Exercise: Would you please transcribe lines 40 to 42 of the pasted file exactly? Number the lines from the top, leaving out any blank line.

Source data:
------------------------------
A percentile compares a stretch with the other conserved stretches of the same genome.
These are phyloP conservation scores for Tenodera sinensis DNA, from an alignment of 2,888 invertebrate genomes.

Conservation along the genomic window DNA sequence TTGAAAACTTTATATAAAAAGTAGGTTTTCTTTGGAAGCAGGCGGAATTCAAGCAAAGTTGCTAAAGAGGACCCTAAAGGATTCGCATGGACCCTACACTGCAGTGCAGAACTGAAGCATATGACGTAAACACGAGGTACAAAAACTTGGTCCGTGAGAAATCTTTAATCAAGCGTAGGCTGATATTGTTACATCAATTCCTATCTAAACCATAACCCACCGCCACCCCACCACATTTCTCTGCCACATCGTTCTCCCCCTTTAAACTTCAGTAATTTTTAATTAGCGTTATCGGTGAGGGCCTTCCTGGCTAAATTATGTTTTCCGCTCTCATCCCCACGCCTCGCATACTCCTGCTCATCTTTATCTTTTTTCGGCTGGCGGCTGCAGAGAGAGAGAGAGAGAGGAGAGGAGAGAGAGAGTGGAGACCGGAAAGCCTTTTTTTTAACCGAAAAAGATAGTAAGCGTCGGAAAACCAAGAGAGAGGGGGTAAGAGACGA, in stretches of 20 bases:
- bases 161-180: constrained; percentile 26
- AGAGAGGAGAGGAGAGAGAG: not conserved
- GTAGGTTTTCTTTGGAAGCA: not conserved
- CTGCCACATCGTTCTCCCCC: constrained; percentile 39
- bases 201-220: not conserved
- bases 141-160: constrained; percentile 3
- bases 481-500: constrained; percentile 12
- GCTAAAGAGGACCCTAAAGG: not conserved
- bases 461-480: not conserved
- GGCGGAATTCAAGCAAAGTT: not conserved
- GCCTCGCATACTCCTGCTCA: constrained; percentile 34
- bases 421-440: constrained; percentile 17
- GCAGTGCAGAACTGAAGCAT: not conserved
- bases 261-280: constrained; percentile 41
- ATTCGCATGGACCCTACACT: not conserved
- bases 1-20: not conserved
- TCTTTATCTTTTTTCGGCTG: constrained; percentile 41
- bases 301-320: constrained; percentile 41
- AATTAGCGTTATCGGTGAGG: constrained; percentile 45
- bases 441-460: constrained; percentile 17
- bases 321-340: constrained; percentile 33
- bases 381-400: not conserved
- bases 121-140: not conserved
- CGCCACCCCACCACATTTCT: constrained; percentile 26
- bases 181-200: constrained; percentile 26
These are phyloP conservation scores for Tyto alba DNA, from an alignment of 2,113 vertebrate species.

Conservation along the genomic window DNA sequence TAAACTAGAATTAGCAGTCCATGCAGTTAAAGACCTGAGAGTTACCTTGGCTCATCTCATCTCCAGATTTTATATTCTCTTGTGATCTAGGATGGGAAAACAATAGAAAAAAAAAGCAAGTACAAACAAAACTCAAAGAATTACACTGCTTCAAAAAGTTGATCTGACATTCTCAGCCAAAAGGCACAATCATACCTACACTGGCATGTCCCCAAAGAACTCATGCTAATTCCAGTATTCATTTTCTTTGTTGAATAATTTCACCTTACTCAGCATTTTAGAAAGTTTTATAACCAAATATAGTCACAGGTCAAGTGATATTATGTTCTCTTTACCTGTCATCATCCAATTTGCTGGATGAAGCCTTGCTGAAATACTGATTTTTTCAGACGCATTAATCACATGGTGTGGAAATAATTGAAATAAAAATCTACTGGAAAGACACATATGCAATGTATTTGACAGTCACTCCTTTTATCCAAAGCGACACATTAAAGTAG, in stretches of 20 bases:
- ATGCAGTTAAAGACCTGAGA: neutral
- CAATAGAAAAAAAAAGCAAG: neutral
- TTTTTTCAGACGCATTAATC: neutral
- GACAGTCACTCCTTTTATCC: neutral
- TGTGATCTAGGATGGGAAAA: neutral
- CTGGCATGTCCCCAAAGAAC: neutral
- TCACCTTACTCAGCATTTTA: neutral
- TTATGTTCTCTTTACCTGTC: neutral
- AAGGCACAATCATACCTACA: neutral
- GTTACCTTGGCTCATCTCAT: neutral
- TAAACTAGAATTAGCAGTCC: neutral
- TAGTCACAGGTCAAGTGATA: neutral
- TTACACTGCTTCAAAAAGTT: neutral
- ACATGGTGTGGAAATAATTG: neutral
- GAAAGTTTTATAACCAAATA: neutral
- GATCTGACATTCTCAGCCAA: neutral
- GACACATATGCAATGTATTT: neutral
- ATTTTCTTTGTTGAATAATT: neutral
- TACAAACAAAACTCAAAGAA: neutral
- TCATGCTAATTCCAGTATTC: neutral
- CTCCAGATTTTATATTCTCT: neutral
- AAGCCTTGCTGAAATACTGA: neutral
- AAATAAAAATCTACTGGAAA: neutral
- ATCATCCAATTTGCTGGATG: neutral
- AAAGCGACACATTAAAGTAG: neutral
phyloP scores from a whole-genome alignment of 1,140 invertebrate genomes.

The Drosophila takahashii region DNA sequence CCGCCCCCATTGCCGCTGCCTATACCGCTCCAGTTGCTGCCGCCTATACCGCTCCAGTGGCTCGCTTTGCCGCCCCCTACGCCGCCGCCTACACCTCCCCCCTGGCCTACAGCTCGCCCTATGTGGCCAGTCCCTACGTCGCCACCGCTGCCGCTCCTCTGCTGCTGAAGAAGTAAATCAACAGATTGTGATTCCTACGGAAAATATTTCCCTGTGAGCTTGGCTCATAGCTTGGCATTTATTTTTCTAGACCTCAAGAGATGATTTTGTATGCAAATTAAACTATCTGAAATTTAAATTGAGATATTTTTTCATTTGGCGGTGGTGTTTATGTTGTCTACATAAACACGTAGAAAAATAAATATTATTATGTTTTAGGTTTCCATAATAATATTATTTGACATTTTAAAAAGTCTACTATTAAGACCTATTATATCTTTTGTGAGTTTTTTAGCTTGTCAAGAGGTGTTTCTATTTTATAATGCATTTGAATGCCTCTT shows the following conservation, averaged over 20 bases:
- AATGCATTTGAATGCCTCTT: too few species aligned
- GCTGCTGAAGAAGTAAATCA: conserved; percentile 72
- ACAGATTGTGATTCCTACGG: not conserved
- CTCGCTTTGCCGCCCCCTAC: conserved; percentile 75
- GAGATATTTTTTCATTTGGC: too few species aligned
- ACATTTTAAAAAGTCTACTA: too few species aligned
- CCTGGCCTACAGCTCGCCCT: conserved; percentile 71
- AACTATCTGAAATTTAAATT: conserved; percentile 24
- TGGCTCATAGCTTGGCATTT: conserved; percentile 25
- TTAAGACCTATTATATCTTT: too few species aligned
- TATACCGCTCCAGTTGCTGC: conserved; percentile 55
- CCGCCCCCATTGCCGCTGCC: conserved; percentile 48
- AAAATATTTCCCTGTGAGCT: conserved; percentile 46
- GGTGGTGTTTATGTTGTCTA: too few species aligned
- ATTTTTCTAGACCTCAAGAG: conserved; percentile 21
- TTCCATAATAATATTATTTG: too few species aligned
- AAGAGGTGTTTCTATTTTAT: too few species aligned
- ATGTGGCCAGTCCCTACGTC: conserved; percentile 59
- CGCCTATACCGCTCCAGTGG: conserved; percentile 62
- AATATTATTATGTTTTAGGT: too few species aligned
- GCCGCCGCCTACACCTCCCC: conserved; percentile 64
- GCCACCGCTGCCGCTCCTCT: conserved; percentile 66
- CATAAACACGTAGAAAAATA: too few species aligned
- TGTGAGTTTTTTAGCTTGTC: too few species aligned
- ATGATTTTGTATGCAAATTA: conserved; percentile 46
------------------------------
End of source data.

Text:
- GTTACCTTGGCTCATCTCAT: neutral
- TAAACTAGAATTAGCAGTCC: neutral
- TAGTCACAGGTCAAGTGATA: neutral